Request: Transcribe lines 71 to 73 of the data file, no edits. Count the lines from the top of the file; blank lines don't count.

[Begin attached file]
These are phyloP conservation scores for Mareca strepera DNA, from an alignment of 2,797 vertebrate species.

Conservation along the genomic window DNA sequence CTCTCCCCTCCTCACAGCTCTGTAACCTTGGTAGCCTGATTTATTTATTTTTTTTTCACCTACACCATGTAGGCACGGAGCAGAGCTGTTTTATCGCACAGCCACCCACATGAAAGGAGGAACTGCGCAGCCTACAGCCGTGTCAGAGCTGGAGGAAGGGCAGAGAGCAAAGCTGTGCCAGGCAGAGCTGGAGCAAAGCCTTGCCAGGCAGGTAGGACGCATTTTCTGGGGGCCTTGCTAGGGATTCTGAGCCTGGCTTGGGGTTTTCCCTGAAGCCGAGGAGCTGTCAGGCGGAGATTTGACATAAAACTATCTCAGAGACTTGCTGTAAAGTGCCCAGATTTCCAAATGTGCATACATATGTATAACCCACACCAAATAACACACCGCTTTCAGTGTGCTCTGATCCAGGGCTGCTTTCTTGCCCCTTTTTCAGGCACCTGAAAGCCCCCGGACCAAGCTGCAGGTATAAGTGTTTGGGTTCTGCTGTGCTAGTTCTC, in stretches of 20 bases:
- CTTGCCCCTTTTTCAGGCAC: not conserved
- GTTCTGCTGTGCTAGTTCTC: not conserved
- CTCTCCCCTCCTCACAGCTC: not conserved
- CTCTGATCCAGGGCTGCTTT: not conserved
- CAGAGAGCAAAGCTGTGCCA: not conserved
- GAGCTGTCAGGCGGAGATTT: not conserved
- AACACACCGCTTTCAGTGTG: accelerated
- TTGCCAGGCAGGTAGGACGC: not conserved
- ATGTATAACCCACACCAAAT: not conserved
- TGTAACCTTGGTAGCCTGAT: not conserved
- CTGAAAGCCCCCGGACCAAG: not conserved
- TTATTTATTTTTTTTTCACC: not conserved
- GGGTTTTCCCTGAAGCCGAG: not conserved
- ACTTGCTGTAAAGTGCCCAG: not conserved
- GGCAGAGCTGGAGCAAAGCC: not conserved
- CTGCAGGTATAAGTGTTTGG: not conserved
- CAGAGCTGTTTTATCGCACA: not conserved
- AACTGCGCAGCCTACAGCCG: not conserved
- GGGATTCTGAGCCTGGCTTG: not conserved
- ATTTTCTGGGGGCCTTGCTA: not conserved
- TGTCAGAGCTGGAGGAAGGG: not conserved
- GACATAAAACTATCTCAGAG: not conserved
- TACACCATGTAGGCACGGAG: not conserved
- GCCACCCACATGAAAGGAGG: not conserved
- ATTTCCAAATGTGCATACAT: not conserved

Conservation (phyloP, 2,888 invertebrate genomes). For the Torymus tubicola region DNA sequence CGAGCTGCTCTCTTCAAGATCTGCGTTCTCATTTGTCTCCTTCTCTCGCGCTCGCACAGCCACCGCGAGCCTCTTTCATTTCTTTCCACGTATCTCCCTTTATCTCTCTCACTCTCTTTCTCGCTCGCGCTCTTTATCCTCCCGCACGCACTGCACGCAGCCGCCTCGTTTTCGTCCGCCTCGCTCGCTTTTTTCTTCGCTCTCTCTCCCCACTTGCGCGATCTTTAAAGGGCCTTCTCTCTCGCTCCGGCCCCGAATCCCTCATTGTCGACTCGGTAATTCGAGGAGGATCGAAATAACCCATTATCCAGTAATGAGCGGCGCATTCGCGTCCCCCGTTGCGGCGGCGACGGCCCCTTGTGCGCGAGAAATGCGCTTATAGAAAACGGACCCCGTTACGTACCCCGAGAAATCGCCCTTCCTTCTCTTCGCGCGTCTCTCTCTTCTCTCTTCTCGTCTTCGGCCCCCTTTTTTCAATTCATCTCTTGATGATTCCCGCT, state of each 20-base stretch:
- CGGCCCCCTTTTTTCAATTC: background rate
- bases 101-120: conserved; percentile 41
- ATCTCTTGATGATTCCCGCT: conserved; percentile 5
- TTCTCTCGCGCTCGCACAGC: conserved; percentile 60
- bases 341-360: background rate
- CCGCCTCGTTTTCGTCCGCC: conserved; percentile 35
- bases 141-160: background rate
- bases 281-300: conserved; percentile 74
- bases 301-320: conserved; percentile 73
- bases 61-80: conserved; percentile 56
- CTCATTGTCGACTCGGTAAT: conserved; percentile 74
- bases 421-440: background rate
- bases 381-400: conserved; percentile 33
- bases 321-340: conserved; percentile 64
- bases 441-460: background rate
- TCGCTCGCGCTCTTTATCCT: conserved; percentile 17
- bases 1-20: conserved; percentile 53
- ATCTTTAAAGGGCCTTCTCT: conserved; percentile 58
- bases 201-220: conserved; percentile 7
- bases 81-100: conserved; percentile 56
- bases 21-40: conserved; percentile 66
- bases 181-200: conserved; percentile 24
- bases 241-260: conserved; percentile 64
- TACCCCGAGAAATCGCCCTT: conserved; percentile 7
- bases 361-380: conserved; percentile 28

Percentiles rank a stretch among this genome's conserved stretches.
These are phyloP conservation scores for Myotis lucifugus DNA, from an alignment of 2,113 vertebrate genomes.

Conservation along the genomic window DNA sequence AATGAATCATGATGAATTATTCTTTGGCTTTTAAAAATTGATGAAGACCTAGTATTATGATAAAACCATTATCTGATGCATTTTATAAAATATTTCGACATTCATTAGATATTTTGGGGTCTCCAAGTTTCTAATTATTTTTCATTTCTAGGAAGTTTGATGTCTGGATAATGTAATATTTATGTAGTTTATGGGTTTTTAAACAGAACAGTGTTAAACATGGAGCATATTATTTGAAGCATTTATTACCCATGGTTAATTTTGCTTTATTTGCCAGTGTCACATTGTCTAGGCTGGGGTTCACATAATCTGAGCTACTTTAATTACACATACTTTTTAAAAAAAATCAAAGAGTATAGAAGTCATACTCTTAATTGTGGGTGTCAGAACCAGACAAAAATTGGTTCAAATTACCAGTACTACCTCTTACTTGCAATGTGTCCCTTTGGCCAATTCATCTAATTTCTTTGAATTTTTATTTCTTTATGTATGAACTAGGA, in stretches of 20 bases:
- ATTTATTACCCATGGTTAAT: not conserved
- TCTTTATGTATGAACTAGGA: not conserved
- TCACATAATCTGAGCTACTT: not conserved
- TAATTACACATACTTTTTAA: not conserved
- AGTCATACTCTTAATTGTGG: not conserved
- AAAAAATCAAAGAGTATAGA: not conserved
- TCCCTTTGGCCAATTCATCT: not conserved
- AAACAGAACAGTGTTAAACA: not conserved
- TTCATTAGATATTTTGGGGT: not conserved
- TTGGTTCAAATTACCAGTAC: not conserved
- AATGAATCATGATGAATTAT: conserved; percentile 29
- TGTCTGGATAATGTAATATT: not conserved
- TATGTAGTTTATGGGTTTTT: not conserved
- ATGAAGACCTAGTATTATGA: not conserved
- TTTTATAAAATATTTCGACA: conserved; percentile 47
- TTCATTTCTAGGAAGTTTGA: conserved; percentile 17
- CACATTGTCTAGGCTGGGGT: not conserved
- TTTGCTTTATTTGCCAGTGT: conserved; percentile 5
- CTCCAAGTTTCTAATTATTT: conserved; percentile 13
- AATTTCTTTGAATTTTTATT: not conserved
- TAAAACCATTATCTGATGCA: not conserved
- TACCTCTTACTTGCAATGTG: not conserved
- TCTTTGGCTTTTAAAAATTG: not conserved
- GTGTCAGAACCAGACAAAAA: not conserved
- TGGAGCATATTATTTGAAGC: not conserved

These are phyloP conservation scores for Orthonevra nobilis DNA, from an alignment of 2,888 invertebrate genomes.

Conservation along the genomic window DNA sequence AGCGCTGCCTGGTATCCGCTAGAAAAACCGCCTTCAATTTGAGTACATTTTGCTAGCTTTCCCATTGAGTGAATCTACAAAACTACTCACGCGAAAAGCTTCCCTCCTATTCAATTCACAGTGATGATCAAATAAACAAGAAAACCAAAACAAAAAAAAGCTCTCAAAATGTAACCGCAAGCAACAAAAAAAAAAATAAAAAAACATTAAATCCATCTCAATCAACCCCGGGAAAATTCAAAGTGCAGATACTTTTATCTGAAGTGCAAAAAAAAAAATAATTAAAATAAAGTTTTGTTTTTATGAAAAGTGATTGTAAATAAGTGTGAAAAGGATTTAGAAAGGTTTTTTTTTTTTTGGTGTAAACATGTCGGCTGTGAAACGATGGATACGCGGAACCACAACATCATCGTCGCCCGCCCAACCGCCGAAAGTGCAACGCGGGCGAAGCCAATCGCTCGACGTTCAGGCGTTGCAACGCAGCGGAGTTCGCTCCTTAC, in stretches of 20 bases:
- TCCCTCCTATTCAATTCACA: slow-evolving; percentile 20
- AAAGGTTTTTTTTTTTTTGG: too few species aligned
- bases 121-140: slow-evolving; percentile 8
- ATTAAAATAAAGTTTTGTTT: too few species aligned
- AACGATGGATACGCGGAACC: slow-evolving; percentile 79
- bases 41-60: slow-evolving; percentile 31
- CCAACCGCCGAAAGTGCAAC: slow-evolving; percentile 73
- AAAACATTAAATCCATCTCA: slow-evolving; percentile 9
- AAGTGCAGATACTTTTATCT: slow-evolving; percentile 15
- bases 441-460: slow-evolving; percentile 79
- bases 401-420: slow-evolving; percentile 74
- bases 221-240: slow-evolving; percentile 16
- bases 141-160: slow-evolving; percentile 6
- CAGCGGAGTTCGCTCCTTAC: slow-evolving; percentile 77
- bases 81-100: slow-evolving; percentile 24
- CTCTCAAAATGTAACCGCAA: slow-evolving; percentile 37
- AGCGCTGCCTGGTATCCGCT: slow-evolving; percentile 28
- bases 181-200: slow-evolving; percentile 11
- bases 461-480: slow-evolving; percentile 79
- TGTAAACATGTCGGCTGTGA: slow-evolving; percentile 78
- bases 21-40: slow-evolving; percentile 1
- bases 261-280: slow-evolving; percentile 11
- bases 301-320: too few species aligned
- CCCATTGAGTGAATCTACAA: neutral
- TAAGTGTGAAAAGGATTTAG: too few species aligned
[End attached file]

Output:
- TTTTATAAAATATTTCGACA: conserved; percentile 47
- TTCATTTCTAGGAAGTTTGA: conserved; percentile 17
- CACATTGTCTAGGCTGGGGT: not conserved